At Thanksgiving, for unknown reasons, some of my grandkids started reciting the Pledge of Allegiance. The ones in school, grades kindergarten through fifth, knew it perfectly. Well, they knew the words. Turns out they had little idea why they said it or what allegiance or republic or nation or indivisible (invisible?) or liberty or justice (a cool clothing store?) really mean.
When one of my granddaughters was not quite three, she was able to recite the pledge. I guess she learned it at her preschool:
Now that she’s eight, she can say the words correctly but she doesn’t really know much more about what they mean. At my other grandkids’ school, someone leads the Pledge every morning over the PA, followed by the school rules (Dolphin Dos): Be safe. Be ready. Be respectful. That is what we call the Dolphin Dos. So those kids think that’s the last line of the Pledge. Makes sense, right?
The more I thought about it, I wondered if my grandkids would ever learn about what the Pledge means in school. Could there be some connection between not teaching much about history or what we used to call civics (how our government works) and the lack of participation in elections? Maybe we no longer value knowing much about our country’s history, let alone the rest of the world’s. As a college English major/history minor, I’m totally out of step with what matters educationally these days. Does anyone read A Tale of Two Cities anymore?
In an article in the Chicago Tribune, December 1, 2014, Diane Rado describes the efforts of a task force to ensure kids learn some civics and history as part of their education. She states,
“Considered marginalized in an era of high-stakes testing in reading and math, civics is gaining attention as a state-appointed task force of lawmakers, educators and advocacy groups pushes reforms to bring the subject to prominence in the public school curriculum.
The goal is to help students become thoughtful, informed, involved and responsible citizens, through instruction that moves away from memorizing facts and focusing on government institutions.”
Rado explains that since Illinois doesn’t have a standardized test for history or civics, the quality of instruction and time devoted to these subjects has declined. The task force advocates revising the state's social studies standards to promote news literacy and the importance of voting.
So as I first step, here’s a brief history lesson about the Pledge that I shared on Thanksgiving. I remember when President Eisenhower added the words “under God” to it. It was a big deal. I vividly recall my teacher explaining what the pledge meant and why it was important that we were a nation under God. Bet you didn’t know that this was done to distinguish us from the godless communists during the Cold War. OMG – Do kids these days know what the Cold War was?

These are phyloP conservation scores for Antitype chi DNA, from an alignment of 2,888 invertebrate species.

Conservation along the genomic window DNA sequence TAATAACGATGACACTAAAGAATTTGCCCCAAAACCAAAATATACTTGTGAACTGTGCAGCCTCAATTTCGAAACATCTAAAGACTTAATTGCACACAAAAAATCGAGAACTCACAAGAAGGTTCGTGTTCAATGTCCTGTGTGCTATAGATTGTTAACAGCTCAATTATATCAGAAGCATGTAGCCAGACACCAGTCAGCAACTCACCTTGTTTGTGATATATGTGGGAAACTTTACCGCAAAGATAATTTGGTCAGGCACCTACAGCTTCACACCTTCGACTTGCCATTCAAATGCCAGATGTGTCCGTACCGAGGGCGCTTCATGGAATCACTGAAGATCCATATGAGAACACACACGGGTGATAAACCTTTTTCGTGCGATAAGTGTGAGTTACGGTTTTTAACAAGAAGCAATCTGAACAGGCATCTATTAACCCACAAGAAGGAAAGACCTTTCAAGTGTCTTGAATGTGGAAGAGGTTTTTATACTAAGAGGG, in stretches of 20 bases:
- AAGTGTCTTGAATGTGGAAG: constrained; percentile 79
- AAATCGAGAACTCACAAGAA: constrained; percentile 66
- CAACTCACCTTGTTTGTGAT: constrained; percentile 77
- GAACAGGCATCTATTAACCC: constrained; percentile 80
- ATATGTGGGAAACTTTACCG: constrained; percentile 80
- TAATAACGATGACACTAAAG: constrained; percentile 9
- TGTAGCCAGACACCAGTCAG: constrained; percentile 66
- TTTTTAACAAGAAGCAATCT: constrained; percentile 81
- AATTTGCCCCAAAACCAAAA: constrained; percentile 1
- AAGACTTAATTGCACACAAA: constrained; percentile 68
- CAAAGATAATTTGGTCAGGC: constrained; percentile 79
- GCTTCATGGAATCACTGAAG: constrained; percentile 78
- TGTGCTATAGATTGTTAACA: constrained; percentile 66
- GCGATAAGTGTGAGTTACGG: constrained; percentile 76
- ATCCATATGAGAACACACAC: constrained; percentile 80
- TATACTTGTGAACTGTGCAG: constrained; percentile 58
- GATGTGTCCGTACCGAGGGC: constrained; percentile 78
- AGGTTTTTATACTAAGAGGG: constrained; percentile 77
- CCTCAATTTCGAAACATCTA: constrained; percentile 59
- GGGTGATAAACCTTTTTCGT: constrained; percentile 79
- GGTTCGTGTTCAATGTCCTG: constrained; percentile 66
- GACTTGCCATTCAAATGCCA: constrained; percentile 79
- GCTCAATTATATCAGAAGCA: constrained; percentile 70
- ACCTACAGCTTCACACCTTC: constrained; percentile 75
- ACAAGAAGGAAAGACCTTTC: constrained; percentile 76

For sure, they don’t know that a socialist minister, Francis Bellamy, wrote the Pledge Allegiance in 1892. Or that it was originally published in The Youth's Companion magazine that September. Or that it was commissioned to go with the notion that every school should display an American flag. Could this have been an early example of marketing for flag manufacturers?
Yep, this is turning into a grumpy grandmother rant. But I still believe that when half of Americans can’t name all three branches of government, don’t know that Congress has the power to declare war, and think the Electoral College has something to do with training politicians, we are missing something in what we teach folks in school.
Edmund Burke, an Irish statesman and philosopher who served in the British House of Commons at the time of the American Revolution, said, “Those who don't know history are doomed to repeat it.” When we don’t teach our kids the lessons of the past or how our government works, we create a disengaged citizenry.
So yes, reciting the Pledge can be a teachable moment. We just have to find time for these moments in our schools to turn them into learning experiences for our kids.
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